This picture has eleven characters, among them the painter himself. The scene captivates us due to its size (320.5 cm x  281.5 cm), the perspective, and the numerous actions occurring. There are several narratives that are taking place within this painting.

In its foreground, we have Infanta Margaret Theresa, the firstborn of kings, and the court beside her. Her position leads us to believe that Velazquez is painting a portrait of the young noblewoman.

However, looking deeper into the composition and other details are apparent. In the background there is a mirror next to Velázquez, reflecting two heads. Through it, we discover that the painter is producing a portrait of the king and queen.

The Dog as Protector and Guardian

We deduce then, that everyone we see is there because of the king and queen’s order, maybe even to entertain them from the tiresome task of posing for the portrait. The presence of the two dwarfs, who are around the dog, affirms this.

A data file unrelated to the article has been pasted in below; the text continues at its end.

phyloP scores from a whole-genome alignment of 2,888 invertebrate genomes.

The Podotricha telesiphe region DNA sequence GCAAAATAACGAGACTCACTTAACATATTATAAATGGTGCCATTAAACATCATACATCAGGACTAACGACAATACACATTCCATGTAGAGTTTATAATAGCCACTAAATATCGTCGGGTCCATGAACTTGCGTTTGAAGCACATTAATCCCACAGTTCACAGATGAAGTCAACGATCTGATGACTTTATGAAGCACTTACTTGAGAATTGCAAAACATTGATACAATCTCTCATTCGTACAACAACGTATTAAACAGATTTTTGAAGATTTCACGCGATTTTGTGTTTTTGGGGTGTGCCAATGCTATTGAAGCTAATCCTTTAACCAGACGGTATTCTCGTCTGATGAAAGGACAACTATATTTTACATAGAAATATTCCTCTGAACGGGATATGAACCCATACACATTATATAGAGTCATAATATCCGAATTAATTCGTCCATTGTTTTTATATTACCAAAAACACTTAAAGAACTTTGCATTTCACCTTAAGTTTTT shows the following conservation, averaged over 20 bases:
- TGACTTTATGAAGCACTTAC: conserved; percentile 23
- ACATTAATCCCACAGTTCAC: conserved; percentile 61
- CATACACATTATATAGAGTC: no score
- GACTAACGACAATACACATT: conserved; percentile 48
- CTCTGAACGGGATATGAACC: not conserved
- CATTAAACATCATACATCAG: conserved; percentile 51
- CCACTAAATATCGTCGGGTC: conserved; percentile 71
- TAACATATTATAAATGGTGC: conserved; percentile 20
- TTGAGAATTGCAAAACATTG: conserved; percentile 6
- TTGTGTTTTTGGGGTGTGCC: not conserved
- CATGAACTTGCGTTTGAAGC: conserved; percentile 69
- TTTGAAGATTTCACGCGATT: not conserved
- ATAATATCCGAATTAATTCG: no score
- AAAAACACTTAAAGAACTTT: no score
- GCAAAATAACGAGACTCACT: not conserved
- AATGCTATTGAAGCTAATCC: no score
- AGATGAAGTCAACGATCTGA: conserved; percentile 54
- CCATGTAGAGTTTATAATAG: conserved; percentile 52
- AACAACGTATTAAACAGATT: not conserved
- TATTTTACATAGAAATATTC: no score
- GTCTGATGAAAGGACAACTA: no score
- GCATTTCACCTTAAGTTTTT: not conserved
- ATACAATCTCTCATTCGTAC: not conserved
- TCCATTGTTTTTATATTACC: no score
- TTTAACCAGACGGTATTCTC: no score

This dog is a Spanish Mastiff, a symbol of loyalty and protection. Native to Spain, it is able to protect everything and anyone in its charge. This breed was used for shepherding cattle too.

Dog Breeds in Famous Paintings: Diego Vélazquez, Las Meninas
Diego Vélazquez, Las Meninas, 1656, Museo Nacional del Prado, Madrid, Spain. Detail.

Traditional Spanish Mastiff. Photo by Pleple2000 via Wikimedia Commons (CC BY-SA 3.0).

Representation and Claim